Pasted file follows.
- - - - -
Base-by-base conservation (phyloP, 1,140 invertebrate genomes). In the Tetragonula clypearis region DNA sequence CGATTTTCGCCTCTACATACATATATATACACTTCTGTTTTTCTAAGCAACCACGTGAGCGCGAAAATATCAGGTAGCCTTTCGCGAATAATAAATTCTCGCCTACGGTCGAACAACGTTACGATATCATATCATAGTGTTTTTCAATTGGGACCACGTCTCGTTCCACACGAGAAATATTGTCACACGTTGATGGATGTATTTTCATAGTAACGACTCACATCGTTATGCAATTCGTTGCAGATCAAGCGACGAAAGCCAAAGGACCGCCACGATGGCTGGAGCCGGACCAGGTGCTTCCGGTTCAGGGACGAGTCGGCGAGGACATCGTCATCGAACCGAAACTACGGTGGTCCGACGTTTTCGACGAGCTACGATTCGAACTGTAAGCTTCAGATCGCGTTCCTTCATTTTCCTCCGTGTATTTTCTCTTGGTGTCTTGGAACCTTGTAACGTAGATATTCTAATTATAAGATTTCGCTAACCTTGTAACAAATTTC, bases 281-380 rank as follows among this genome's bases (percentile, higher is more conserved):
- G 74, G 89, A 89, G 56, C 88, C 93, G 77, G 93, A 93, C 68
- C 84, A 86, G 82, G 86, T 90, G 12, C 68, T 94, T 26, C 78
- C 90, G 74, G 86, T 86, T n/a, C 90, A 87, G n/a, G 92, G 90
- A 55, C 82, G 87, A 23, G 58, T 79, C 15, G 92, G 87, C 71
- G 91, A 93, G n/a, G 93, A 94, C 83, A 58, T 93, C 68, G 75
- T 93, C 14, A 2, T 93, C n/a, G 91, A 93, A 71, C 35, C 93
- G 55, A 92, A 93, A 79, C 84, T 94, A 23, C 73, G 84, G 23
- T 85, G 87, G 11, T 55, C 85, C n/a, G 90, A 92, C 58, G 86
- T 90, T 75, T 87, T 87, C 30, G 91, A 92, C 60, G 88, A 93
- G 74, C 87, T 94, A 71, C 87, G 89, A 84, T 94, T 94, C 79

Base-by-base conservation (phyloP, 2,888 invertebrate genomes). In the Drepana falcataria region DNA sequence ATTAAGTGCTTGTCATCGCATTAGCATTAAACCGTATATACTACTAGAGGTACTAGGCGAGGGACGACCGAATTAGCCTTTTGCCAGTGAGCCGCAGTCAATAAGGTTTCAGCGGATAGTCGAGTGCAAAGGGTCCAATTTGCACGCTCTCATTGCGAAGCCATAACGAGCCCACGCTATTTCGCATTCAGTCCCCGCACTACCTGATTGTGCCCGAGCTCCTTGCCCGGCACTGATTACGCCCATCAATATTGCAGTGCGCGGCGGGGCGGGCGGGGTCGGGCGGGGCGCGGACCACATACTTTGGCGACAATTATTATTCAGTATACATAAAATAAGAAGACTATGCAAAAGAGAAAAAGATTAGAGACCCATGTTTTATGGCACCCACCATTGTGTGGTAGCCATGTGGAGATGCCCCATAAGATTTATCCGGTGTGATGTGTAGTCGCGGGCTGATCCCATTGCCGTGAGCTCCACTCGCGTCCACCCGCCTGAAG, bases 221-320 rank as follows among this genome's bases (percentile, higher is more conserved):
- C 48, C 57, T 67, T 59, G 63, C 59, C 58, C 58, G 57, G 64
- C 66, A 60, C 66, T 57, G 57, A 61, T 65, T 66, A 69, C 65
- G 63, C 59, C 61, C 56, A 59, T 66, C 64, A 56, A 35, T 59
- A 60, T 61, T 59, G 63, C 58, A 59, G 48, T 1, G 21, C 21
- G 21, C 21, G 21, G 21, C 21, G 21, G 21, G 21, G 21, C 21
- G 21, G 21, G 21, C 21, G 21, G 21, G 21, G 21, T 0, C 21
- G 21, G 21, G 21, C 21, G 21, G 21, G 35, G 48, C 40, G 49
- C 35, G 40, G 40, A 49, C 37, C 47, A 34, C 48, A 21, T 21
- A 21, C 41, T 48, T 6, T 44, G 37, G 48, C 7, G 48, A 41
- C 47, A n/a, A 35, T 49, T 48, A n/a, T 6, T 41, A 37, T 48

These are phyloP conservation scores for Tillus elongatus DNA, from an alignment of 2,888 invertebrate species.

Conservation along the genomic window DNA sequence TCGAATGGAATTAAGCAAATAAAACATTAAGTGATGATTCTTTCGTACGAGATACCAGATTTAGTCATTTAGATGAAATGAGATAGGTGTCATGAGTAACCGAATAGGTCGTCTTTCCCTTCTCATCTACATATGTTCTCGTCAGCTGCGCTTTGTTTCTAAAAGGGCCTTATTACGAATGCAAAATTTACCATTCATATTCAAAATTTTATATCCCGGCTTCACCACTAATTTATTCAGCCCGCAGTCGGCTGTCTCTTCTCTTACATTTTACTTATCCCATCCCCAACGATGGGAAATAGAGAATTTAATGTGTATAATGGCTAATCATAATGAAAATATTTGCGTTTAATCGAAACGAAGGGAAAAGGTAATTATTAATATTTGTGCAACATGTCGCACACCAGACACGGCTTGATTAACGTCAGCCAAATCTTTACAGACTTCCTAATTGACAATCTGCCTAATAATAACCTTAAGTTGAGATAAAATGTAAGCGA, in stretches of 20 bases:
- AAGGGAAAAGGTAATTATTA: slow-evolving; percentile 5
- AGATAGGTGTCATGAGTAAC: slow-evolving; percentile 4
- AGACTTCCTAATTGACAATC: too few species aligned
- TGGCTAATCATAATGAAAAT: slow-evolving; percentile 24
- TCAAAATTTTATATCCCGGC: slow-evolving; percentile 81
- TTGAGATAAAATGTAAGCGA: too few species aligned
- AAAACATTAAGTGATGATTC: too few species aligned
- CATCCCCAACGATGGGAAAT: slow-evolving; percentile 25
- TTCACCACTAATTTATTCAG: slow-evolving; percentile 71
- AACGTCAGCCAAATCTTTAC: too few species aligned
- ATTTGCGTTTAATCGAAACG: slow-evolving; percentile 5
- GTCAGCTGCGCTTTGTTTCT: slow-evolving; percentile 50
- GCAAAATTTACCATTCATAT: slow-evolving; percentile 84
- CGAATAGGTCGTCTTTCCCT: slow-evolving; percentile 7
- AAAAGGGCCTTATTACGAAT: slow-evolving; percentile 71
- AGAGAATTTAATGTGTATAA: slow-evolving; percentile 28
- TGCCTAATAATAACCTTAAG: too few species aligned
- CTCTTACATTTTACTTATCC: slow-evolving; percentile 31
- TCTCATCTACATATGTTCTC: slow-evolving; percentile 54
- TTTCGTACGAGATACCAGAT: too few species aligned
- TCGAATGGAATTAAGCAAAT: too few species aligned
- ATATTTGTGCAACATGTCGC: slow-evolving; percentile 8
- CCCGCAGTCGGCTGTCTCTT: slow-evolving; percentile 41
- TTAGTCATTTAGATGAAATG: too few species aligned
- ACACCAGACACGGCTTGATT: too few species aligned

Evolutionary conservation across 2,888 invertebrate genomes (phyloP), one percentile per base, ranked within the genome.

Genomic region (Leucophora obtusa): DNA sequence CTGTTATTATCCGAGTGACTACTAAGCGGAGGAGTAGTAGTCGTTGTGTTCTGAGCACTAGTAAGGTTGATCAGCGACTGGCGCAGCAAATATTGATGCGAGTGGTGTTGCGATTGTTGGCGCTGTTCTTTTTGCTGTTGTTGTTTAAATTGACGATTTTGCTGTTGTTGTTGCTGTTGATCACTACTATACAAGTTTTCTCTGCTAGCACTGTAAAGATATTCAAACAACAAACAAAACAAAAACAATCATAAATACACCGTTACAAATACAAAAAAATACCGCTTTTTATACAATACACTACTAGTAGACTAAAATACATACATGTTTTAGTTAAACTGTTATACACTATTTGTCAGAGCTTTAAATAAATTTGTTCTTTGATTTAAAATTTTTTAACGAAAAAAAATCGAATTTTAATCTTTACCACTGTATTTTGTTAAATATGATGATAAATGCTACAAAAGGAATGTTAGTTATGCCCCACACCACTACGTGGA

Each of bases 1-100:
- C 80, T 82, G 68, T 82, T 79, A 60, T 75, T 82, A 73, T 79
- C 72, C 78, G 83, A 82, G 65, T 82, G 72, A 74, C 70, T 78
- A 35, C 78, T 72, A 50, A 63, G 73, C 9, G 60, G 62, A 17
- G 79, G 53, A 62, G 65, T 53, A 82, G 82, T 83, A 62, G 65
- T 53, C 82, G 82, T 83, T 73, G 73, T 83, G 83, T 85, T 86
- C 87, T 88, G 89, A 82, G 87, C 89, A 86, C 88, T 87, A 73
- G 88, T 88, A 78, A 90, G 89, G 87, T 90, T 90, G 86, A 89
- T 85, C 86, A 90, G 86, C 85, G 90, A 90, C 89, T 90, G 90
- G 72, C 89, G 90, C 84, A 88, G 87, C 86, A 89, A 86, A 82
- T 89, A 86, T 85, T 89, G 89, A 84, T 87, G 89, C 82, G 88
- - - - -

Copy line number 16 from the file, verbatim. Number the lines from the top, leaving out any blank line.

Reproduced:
- A 60, T 61, T 59, G 63, C 58, A 59, G 48, T 1, G 21, C 21